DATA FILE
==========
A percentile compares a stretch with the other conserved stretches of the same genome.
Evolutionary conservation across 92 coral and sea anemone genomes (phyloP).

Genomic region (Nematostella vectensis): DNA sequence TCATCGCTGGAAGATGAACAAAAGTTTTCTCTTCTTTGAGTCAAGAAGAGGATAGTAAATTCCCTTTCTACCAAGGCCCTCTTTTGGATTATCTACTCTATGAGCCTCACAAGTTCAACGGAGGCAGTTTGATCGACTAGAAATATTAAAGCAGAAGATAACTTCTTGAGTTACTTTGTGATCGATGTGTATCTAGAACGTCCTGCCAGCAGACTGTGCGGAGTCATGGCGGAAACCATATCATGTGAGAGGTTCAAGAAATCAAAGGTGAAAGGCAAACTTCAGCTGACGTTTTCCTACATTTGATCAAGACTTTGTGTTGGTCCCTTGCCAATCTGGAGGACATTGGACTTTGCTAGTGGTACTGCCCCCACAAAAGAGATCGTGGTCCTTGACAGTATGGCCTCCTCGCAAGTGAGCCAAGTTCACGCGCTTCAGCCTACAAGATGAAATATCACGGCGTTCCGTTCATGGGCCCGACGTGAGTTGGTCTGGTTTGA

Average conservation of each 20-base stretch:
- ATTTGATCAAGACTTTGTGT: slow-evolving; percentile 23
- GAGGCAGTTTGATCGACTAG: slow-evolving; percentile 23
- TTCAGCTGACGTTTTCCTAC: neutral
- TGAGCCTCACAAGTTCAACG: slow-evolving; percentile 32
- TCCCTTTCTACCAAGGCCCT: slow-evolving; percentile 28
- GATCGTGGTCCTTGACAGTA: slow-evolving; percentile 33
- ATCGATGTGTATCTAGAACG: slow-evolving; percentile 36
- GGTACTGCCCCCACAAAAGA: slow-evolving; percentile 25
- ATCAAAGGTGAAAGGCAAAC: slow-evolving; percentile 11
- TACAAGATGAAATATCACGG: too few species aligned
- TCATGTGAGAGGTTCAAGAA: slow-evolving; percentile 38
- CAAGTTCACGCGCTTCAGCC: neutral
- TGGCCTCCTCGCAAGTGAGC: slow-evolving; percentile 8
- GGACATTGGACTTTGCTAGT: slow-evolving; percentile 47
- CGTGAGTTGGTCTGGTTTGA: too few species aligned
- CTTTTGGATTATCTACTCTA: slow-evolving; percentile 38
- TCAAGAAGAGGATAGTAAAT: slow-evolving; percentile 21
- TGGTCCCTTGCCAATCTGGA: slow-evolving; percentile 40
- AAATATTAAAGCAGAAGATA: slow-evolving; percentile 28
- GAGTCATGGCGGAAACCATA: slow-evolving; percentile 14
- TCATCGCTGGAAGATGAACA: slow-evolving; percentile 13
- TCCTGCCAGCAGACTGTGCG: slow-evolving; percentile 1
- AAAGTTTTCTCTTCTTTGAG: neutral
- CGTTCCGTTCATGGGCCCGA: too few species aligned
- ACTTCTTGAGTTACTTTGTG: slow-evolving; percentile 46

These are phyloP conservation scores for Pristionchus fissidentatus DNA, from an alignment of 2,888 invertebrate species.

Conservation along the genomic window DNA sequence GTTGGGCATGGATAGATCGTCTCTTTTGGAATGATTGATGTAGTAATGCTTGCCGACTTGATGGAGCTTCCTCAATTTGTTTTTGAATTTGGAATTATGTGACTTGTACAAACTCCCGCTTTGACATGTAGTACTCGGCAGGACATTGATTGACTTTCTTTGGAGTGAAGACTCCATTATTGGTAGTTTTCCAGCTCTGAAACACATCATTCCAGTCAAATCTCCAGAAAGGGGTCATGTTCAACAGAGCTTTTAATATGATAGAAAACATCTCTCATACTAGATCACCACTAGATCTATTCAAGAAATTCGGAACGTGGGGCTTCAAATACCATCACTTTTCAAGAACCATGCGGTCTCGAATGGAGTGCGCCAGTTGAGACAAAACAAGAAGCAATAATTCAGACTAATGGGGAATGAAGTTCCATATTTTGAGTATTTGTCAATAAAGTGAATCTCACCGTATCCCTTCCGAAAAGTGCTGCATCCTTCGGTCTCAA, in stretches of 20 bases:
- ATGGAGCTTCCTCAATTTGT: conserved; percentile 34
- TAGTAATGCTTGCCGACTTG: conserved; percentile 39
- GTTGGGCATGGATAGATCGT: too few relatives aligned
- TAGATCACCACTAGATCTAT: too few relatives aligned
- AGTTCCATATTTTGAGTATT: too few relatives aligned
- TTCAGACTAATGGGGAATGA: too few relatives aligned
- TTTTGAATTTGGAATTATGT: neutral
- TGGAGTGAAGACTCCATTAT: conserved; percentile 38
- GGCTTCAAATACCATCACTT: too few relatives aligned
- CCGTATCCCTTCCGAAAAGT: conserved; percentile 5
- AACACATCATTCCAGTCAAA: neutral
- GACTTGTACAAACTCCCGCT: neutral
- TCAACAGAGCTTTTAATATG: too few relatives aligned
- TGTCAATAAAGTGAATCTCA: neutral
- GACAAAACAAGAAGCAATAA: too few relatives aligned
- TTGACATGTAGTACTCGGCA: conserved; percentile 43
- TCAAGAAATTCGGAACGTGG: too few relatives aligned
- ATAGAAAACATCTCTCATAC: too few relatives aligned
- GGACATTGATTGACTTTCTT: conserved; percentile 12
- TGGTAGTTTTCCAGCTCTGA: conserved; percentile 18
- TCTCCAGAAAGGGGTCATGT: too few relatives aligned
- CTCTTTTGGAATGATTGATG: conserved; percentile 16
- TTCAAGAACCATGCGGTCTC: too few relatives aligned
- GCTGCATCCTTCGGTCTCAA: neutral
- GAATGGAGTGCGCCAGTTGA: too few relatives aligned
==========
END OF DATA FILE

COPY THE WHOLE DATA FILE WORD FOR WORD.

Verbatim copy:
A percentile compares a stretch with the other conserved stretches of the same genome.
Evolutionary conservation across 92 coral and sea anemone genomes (phyloP).

Genomic region (Nematostella vectensis): DNA sequence TCATCGCTGGAAGATGAACAAAAGTTTTCTCTTCTTTGAGTCAAGAAGAGGATAGTAAATTCCCTTTCTACCAAGGCCCTCTTTTGGATTATCTACTCTATGAGCCTCACAAGTTCAACGGAGGCAGTTTGATCGACTAGAAATATTAAAGCAGAAGATAACTTCTTGAGTTACTTTGTGATCGATGTGTATCTAGAACGTCCTGCCAGCAGACTGTGCGGAGTCATGGCGGAAACCATATCATGTGAGAGGTTCAAGAAATCAAAGGTGAAAGGCAAACTTCAGCTGACGTTTTCCTACATTTGATCAAGACTTTGTGTTGGTCCCTTGCCAATCTGGAGGACATTGGACTTTGCTAGTGGTACTGCCCCCACAAAAGAGATCGTGGTCCTTGACAGTATGGCCTCCTCGCAAGTGAGCCAAGTTCACGCGCTTCAGCCTACAAGATGAAATATCACGGCGTTCCGTTCATGGGCCCGACGTGAGTTGGTCTGGTTTGA

Average conservation of each 20-base stretch:
- ATTTGATCAAGACTTTGTGT: slow-evolving; percentile 23
- GAGGCAGTTTGATCGACTAG: slow-evolving; percentile 23
- TTCAGCTGACGTTTTCCTAC: neutral
- TGAGCCTCACAAGTTCAACG: slow-evolving; percentile 32
- TCCCTTTCTACCAAGGCCCT: slow-evolving; percentile 28
- GATCGTGGTCCTTGACAGTA: slow-evolving; percentile 33
- ATCGATGTGTATCTAGAACG: slow-evolving; percentile 36
- GGTACTGCCCCCACAAAAGA: slow-evolving; percentile 25
- ATCAAAGGTGAAAGGCAAAC: slow-evolving; percentile 11
- TACAAGATGAAATATCACGG: too few species aligned
- TCATGTGAGAGGTTCAAGAA: slow-evolving; percentile 38
- CAAGTTCACGCGCTTCAGCC: neutral
- TGGCCTCCTCGCAAGTGAGC: slow-evolving; percentile 8
- GGACATTGGACTTTGCTAGT: slow-evolving; percentile 47
- CGTGAGTTGGTCTGGTTTGA: too few species aligned
- CTTTTGGATTATCTACTCTA: slow-evolving; percentile 38
- TCAAGAAGAGGATAGTAAAT: slow-evolving; percentile 21
- TGGTCCCTTGCCAATCTGGA: slow-evolving; percentile 40
- AAATATTAAAGCAGAAGATA: slow-evolving; percentile 28
- GAGTCATGGCGGAAACCATA: slow-evolving; percentile 14
- TCATCGCTGGAAGATGAACA: slow-evolving; percentile 13
- TCCTGCCAGCAGACTGTGCG: slow-evolving; percentile 1
- AAAGTTTTCTCTTCTTTGAG: neutral
- CGTTCCGTTCATGGGCCCGA: too few species aligned
- ACTTCTTGAGTTACTTTGTG: slow-evolving; percentile 46

These are phyloP conservation scores for Pristionchus fissidentatus DNA, from an alignment of 2,888 invertebrate species.

Conservation along the genomic window DNA sequence GTTGGGCATGGATAGATCGTCTCTTTTGGAATGATTGATGTAGTAATGCTTGCCGACTTGATGGAGCTTCCTCAATTTGTTTTTGAATTTGGAATTATGTGACTTGTACAAACTCCCGCTTTGACATGTAGTACTCGGCAGGACATTGATTGACTTTCTTTGGAGTGAAGACTCCATTATTGGTAGTTTTCCAGCTCTGAAACACATCATTCCAGTCAAATCTCCAGAAAGGGGTCATGTTCAACAGAGCTTTTAATATGATAGAAAACATCTCTCATACTAGATCACCACTAGATCTATTCAAGAAATTCGGAACGTGGGGCTTCAAATACCATCACTTTTCAAGAACCATGCGGTCTCGAATGGAGTGCGCCAGTTGAGACAAAACAAGAAGCAATAATTCAGACTAATGGGGAATGAAGTTCCATATTTTGAGTATTTGTCAATAAAGTGAATCTCACCGTATCCCTTCCGAAAAGTGCTGCATCCTTCGGTCTCAA, in stretches of 20 bases:
- ATGGAGCTTCCTCAATTTGT: conserved; percentile 34
- TAGTAATGCTTGCCGACTTG: conserved; percentile 39
- GTTGGGCATGGATAGATCGT: too few relatives aligned
- TAGATCACCACTAGATCTAT: too few relatives aligned
- AGTTCCATATTTTGAGTATT: too few relatives aligned
- TTCAGACTAATGGGGAATGA: too few relatives aligned
- TTTTGAATTTGGAATTATGT: neutral
- TGGAGTGAAGACTCCATTAT: conserved; percentile 38
- GGCTTCAAATACCATCACTT: too few relatives aligned
- CCGTATCCCTTCCGAAAAGT: conserved; percentile 5
- AACACATCATTCCAGTCAAA: neutral
- GACTTGTACAAACTCCCGCT: neutral
- TCAACAGAGCTTTTAATATG: too few relatives aligned
- TGTCAATAAAGTGAATCTCA: neutral
- GACAAAACAAGAAGCAATAA: too few relatives aligned
- TTGACATGTAGTACTCGGCA: conserved; percentile 43
- TCAAGAAATTCGGAACGTGG: too few relatives aligned
- ATAGAAAACATCTCTCATAC: too few relatives aligned
- GGACATTGATTGACTTTCTT: conserved; percentile 12
- TGGTAGTTTTCCAGCTCTGA: conserved; percentile 18
- TCTCCAGAAAGGGGTCATGT: too few relatives aligned
- CTCTTTTGGAATGATTGATG: conserved; percentile 16
- TTCAAGAACCATGCGGTCTC: too few relatives aligned
- GCTGCATCCTTCGGTCTCAA: neutral
- GAATGGAGTGCGCCAGTTGA: too few relatives aligned